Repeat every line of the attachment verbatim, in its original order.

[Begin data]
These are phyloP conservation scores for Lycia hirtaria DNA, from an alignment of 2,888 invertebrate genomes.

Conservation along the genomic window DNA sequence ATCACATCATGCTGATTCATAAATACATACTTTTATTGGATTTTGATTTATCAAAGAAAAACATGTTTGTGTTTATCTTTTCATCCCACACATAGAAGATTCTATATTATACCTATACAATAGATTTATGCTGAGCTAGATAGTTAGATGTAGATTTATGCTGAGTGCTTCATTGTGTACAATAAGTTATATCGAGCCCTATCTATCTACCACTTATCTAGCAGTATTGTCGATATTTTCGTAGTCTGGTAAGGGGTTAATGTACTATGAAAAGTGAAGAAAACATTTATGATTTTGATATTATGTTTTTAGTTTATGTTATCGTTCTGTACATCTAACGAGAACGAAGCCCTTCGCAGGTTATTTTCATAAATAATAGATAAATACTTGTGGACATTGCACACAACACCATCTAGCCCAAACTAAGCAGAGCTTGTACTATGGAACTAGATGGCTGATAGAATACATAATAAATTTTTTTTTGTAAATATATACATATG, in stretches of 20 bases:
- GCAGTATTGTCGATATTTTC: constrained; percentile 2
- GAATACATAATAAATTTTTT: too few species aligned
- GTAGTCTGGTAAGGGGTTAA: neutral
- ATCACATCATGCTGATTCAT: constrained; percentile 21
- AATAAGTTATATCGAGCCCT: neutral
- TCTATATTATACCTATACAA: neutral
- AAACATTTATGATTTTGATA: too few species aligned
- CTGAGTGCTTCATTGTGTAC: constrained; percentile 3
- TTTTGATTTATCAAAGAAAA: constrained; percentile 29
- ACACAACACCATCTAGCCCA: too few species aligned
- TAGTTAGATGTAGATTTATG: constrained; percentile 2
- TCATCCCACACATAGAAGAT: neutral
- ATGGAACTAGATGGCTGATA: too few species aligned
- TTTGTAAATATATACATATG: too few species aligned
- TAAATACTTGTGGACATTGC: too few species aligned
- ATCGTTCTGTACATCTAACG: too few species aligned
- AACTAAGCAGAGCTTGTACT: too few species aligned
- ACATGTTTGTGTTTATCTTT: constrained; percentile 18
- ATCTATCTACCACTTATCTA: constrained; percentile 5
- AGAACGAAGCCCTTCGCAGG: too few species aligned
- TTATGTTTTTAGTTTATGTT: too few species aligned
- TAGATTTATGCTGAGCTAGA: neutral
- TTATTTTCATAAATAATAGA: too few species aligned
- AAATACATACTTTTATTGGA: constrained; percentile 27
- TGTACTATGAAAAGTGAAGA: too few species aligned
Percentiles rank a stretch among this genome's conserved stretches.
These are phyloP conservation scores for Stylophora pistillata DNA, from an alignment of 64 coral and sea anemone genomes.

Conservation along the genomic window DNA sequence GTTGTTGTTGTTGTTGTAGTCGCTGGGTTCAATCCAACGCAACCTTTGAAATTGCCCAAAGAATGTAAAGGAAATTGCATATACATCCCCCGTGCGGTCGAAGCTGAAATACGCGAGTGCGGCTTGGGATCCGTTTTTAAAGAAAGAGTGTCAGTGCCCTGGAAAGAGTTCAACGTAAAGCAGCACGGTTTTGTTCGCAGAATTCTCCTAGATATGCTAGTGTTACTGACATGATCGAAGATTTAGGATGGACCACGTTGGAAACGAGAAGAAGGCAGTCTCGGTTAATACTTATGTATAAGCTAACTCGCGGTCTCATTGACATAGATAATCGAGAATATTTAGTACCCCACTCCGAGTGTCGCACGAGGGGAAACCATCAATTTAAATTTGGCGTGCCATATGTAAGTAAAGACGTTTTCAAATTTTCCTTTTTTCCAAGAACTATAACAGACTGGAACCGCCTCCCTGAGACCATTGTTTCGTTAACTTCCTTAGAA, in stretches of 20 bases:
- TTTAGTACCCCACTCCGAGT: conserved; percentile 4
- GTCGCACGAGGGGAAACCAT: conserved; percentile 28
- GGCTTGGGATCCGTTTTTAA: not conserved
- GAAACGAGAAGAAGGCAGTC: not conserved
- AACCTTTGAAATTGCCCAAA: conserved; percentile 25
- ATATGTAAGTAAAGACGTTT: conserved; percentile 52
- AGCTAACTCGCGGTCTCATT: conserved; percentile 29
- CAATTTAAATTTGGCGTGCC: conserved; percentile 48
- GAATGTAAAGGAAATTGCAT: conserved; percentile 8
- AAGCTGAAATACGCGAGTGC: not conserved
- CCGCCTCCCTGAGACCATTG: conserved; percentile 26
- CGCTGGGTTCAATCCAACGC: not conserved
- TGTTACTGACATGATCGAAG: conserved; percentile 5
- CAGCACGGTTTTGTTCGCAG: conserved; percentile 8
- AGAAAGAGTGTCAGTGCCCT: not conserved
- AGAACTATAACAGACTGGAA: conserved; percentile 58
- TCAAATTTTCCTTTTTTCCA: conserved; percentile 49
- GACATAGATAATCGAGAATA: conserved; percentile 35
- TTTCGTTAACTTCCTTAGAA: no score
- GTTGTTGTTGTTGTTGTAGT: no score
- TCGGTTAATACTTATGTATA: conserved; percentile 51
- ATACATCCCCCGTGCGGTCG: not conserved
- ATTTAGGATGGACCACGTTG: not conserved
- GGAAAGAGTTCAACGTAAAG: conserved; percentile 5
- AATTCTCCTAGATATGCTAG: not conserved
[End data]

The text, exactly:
These are phyloP conservation scores for Lycia hirtaria DNA, from an alignment of 2,888 invertebrate genomes.

Conservation along the genomic window DNA sequence ATCACATCATGCTGATTCATAAATACATACTTTTATTGGATTTTGATTTATCAAAGAAAAACATGTTTGTGTTTATCTTTTCATCCCACACATAGAAGATTCTATATTATACCTATACAATAGATTTATGCTGAGCTAGATAGTTAGATGTAGATTTATGCTGAGTGCTTCATTGTGTACAATAAGTTATATCGAGCCCTATCTATCTACCACTTATCTAGCAGTATTGTCGATATTTTCGTAGTCTGGTAAGGGGTTAATGTACTATGAAAAGTGAAGAAAACATTTATGATTTTGATATTATGTTTTTAGTTTATGTTATCGTTCTGTACATCTAACGAGAACGAAGCCCTTCGCAGGTTATTTTCATAAATAATAGATAAATACTTGTGGACATTGCACACAACACCATCTAGCCCAAACTAAGCAGAGCTTGTACTATGGAACTAGATGGCTGATAGAATACATAATAAATTTTTTTTTGTAAATATATACATATG, in stretches of 20 bases:
- GCAGTATTGTCGATATTTTC: constrained; percentile 2
- GAATACATAATAAATTTTTT: too few species aligned
- GTAGTCTGGTAAGGGGTTAA: neutral
- ATCACATCATGCTGATTCAT: constrained; percentile 21
- AATAAGTTATATCGAGCCCT: neutral
- TCTATATTATACCTATACAA: neutral
- AAACATTTATGATTTTGATA: too few species aligned
- CTGAGTGCTTCATTGTGTAC: constrained; percentile 3
- TTTTGATTTATCAAAGAAAA: constrained; percentile 29
- ACACAACACCATCTAGCCCA: too few species aligned
- TAGTTAGATGTAGATTTATG: constrained; percentile 2
- TCATCCCACACATAGAAGAT: neutral
- ATGGAACTAGATGGCTGATA: too few species aligned
- TTTGTAAATATATACATATG: too few species aligned
- TAAATACTTGTGGACATTGC: too few species aligned
- ATCGTTCTGTACATCTAACG: too few species aligned
- AACTAAGCAGAGCTTGTACT: too few species aligned
- ACATGTTTGTGTTTATCTTT: constrained; percentile 18
- ATCTATCTACCACTTATCTA: constrained; percentile 5
- AGAACGAAGCCCTTCGCAGG: too few species aligned
- TTATGTTTTTAGTTTATGTT: too few species aligned
- TAGATTTATGCTGAGCTAGA: neutral
- TTATTTTCATAAATAATAGA: too few species aligned
- AAATACATACTTTTATTGGA: constrained; percentile 27
- TGTACTATGAAAAGTGAAGA: too few species aligned
Percentiles rank a stretch among this genome's conserved stretches.
These are phyloP conservation scores for Stylophora pistillata DNA, from an alignment of 64 coral and sea anemone genomes.

Conservation along the genomic window DNA sequence GTTGTTGTTGTTGTTGTAGTCGCTGGGTTCAATCCAACGCAACCTTTGAAATTGCCCAAAGAATGTAAAGGAAATTGCATATACATCCCCCGTGCGGTCGAAGCTGAAATACGCGAGTGCGGCTTGGGATCCGTTTTTAAAGAAAGAGTGTCAGTGCCCTGGAAAGAGTTCAACGTAAAGCAGCACGGTTTTGTTCGCAGAATTCTCCTAGATATGCTAGTGTTACTGACATGATCGAAGATTTAGGATGGACCACGTTGGAAACGAGAAGAAGGCAGTCTCGGTTAATACTTATGTATAAGCTAACTCGCGGTCTCATTGACATAGATAATCGAGAATATTTAGTACCCCACTCCGAGTGTCGCACGAGGGGAAACCATCAATTTAAATTTGGCGTGCCATATGTAAGTAAAGACGTTTTCAAATTTTCCTTTTTTCCAAGAACTATAACAGACTGGAACCGCCTCCCTGAGACCATTGTTTCGTTAACTTCCTTAGAA, in stretches of 20 bases:
- TTTAGTACCCCACTCCGAGT: conserved; percentile 4
- GTCGCACGAGGGGAAACCAT: conserved; percentile 28
- GGCTTGGGATCCGTTTTTAA: not conserved
- GAAACGAGAAGAAGGCAGTC: not conserved
- AACCTTTGAAATTGCCCAAA: conserved; percentile 25
- ATATGTAAGTAAAGACGTTT: conserved; percentile 52
- AGCTAACTCGCGGTCTCATT: conserved; percentile 29
- CAATTTAAATTTGGCGTGCC: conserved; percentile 48
- GAATGTAAAGGAAATTGCAT: conserved; percentile 8
- AAGCTGAAATACGCGAGTGC: not conserved
- CCGCCTCCCTGAGACCATTG: conserved; percentile 26
- CGCTGGGTTCAATCCAACGC: not conserved
- TGTTACTGACATGATCGAAG: conserved; percentile 5
- CAGCACGGTTTTGTTCGCAG: conserved; percentile 8
- AGAAAGAGTGTCAGTGCCCT: not conserved
- AGAACTATAACAGACTGGAA: conserved; percentile 58
- TCAAATTTTCCTTTTTTCCA: conserved; percentile 49
- GACATAGATAATCGAGAATA: conserved; percentile 35
- TTTCGTTAACTTCCTTAGAA: no score
- GTTGTTGTTGTTGTTGTAGT: no score
- TCGGTTAATACTTATGTATA: conserved; percentile 51
- ATACATCCCCCGTGCGGTCG: not conserved
- ATTTAGGATGGACCACGTTG: not conserved
- GGAAAGAGTTCAACGTAAAG: conserved; percentile 5
- AATTCTCCTAGATATGCTAG: not conserved